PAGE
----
I started taking an interest in genealogy about ten years ago. I’ve always been a firm believer in the notion that what makes us what we are today is determined not only our life experiences, but by traits and characteristics of our decedents. You often find families that have generations of musicians, or athletes, or police officers. Evidently what, and who, went before us has some influence on what we become. Not entirely, of course, but the blood that courses through our veins, handed down from parent to child, seems to have some influence, I believe, on our lives.
And a one-off membership is not on offer. Six months or a year’s fee is required to see if the results are, in fact, a match for your relative.
When looking into my family tree I quickly realized that there is no shortage of search scams out there. Numerous sites will ask you to enter as many details as possible in their search function. Then show you results that indicate possible matches. The key word there is possible. To gain access to the potential match you require – yep, you guessed it – a paid subscription. And a one-off membership is not on offer. Six months or a year’s fee is required just to see if the results are, in fact, a match for your relative.
Yet there are still some sites that offer free information. The good folks at Library and Archives Canada provide a database of World War One files. I have been able to download several of my family members’ documentation. My understanding is that the individual hard-copy files are scanned by volunteers and made available online. The COVID19 pandemic has slowed down, if not stopped that process, but there are still many veterans files available.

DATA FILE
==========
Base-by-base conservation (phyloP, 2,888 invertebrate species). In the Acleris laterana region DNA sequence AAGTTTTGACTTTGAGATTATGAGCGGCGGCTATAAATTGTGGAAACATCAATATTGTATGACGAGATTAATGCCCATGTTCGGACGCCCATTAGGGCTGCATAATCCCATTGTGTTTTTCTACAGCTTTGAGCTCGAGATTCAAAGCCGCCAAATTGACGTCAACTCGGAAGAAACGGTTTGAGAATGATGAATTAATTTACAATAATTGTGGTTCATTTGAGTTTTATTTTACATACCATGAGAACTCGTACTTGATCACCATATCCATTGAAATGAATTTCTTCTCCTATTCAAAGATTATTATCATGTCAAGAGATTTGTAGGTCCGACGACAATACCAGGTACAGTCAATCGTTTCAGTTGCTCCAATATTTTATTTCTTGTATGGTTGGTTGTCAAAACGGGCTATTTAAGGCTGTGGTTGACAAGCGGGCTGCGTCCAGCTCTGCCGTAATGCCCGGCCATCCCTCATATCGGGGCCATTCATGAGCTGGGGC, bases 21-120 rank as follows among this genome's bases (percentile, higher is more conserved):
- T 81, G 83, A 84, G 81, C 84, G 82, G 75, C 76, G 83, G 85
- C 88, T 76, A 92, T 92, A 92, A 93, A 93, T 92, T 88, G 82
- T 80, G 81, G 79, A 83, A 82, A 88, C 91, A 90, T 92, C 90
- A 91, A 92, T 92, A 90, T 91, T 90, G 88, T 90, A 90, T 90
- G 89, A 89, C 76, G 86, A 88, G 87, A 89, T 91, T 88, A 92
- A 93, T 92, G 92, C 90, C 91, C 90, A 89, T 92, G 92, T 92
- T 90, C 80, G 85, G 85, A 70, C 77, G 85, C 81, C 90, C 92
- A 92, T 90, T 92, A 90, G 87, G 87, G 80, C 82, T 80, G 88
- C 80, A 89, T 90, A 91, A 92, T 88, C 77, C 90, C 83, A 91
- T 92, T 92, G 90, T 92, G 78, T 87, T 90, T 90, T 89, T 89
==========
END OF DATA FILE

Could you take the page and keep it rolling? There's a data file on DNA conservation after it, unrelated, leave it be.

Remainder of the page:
The first relatives I researched were my paternal grandparents. I knew that my paternal grandmother had been a Home Child. According to Library and Archives Canada, between 1869 and 1932, over 100,000 children were sent from Britain to Canada through assisted juvenile emigration. These migrants are called “home children” because most went from an emigration agency’s home for children in Britain to its Canadian receiving home.
One of the many enjoyable elements of genealogical research is the number of coincidences that one comes across
I knew that my grandmother and her two siblings had been a residents at the Quarriers Homes in Scotland. I contacted Quarriers via email, and for a donation of £25, I received the entire file for not just my grandmother, but her brother and sister as well. This research led to an article I wrote for Family Tree Magazine in England.
I have found that one of the many enjoyable elements of genealogical research is the number of coincidences that one comes across. On a pre-pandemic trip to Ireland, being good tourists, my wife took a photo of me at the Viking Longboat Statue located near Essex Quay in Dublin. I have subsequently discovered that the building directly behind the monument, which is now Smock Alley Theatre, (as seen in this post’s featured photograph by Smirkybec.) was once the Church of Saints Michael and John. My maternal great grandfather was baptised in that church some 160 years ago.
The day before, March 1, 2020 we visited St. Mary’s Pro-Cathedral on Marlborough Street in Dublin. At that time I was unaware, but have since learned that my maternal great grandparents were married in the cathedral on November 21, 1880.
I’ll keep up my research, at least until I happen upon any serious criminal elements that may lurk in my past. But then I think I’d just select another branch to look into!